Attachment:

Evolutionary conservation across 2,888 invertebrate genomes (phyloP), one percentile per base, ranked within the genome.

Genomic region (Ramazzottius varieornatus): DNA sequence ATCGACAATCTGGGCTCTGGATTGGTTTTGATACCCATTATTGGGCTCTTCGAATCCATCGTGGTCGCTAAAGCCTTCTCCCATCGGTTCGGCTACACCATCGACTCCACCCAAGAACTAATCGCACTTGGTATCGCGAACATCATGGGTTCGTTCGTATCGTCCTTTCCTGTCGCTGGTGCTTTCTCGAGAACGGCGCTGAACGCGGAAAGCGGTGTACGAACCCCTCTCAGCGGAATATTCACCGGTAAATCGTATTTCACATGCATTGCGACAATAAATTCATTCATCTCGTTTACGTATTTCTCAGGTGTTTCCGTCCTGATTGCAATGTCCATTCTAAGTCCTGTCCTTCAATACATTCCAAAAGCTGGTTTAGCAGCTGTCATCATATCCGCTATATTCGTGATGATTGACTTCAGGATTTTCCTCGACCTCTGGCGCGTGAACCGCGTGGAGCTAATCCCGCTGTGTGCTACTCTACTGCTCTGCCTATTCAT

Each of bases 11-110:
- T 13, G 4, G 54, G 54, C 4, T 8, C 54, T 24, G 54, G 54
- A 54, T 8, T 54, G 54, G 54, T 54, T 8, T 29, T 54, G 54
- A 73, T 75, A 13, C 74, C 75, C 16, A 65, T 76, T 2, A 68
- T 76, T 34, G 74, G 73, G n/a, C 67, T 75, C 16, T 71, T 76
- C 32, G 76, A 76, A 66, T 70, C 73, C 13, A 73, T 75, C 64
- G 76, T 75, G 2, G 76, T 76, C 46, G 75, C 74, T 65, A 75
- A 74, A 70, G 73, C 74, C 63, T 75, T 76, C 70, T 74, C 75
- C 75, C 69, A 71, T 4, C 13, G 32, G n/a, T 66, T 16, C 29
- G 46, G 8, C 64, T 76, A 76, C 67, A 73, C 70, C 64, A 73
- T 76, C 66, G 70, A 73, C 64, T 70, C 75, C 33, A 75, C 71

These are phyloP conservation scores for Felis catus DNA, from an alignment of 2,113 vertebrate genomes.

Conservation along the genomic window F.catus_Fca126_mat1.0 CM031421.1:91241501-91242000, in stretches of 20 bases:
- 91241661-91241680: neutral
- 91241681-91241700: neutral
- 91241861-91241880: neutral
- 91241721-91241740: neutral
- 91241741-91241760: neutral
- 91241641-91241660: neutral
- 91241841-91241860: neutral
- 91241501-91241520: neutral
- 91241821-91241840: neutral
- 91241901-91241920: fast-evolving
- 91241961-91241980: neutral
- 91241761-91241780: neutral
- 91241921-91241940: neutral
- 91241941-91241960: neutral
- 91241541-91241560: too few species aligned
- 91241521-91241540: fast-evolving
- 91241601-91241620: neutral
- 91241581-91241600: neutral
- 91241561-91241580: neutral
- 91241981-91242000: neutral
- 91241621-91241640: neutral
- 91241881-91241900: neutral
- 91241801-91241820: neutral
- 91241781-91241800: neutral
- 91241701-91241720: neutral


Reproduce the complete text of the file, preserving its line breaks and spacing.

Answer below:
Evolutionary conservation across 2,888 invertebrate genomes (phyloP), one percentile per base, ranked within the genome.

Genomic region (Ramazzottius varieornatus): DNA sequence ATCGACAATCTGGGCTCTGGATTGGTTTTGATACCCATTATTGGGCTCTTCGAATCCATCGTGGTCGCTAAAGCCTTCTCCCATCGGTTCGGCTACACCATCGACTCCACCCAAGAACTAATCGCACTTGGTATCGCGAACATCATGGGTTCGTTCGTATCGTCCTTTCCTGTCGCTGGTGCTTTCTCGAGAACGGCGCTGAACGCGGAAAGCGGTGTACGAACCCCTCTCAGCGGAATATTCACCGGTAAATCGTATTTCACATGCATTGCGACAATAAATTCATTCATCTCGTTTACGTATTTCTCAGGTGTTTCCGTCCTGATTGCAATGTCCATTCTAAGTCCTGTCCTTCAATACATTCCAAAAGCTGGTTTAGCAGCTGTCATCATATCCGCTATATTCGTGATGATTGACTTCAGGATTTTCCTCGACCTCTGGCGCGTGAACCGCGTGGAGCTAATCCCGCTGTGTGCTACTCTACTGCTCTGCCTATTCAT

Each of bases 11-110:
- T 13, G 4, G 54, G 54, C 4, T 8, C 54, T 24, G 54, G 54
- A 54, T 8, T 54, G 54, G 54, T 54, T 8, T 29, T 54, G 54
- A 73, T 75, A 13, C 74, C 75, C 16, A 65, T 76, T 2, A 68
- T 76, T 34, G 74, G 73, G n/a, C 67, T 75, C 16, T 71, T 76
- C 32, G 76, A 76, A 66, T 70, C 73, C 13, A 73, T 75, C 64
- G 76, T 75, G 2, G 76, T 76, C 46, G 75, C 74, T 65, A 75
- A 74, A 70, G 73, C 74, C 63, T 75, T 76, C 70, T 74, C 75
- C 75, C 69, A 71, T 4, C 13, G 32, G n/a, T 66, T 16, C 29
- G 46, G 8, C 64, T 76, A 76, C 67, A 73, C 70, C 64, A 73
- T 76, C 66, G 70, A 73, C 64, T 70, C 75, C 33, A 75, C 71

These are phyloP conservation scores for Felis catus DNA, from an alignment of 2,113 vertebrate genomes.

Conservation along the genomic window F.catus_Fca126_mat1.0 CM031421.1:91241501-91242000, in stretches of 20 bases:
- 91241661-91241680: neutral
- 91241681-91241700: neutral
- 91241861-91241880: neutral
- 91241721-91241740: neutral
- 91241741-91241760: neutral
- 91241641-91241660: neutral
- 91241841-91241860: neutral
- 91241501-91241520: neutral
- 91241821-91241840: neutral
- 91241901-91241920: fast-evolving
- 91241961-91241980: neutral
- 91241761-91241780: neutral
- 91241921-91241940: neutral
- 91241941-91241960: neutral
- 91241541-91241560: too few species aligned
- 91241521-91241540: fast-evolving
- 91241601-91241620: neutral
- 91241581-91241600: neutral
- 91241561-91241580: neutral
- 91241981-91242000: neutral
- 91241621-91241640: neutral
- 91241881-91241900: neutral
- 91241801-91241820: neutral
- 91241781-91241800: neutral
- 91241701-91241720: neutral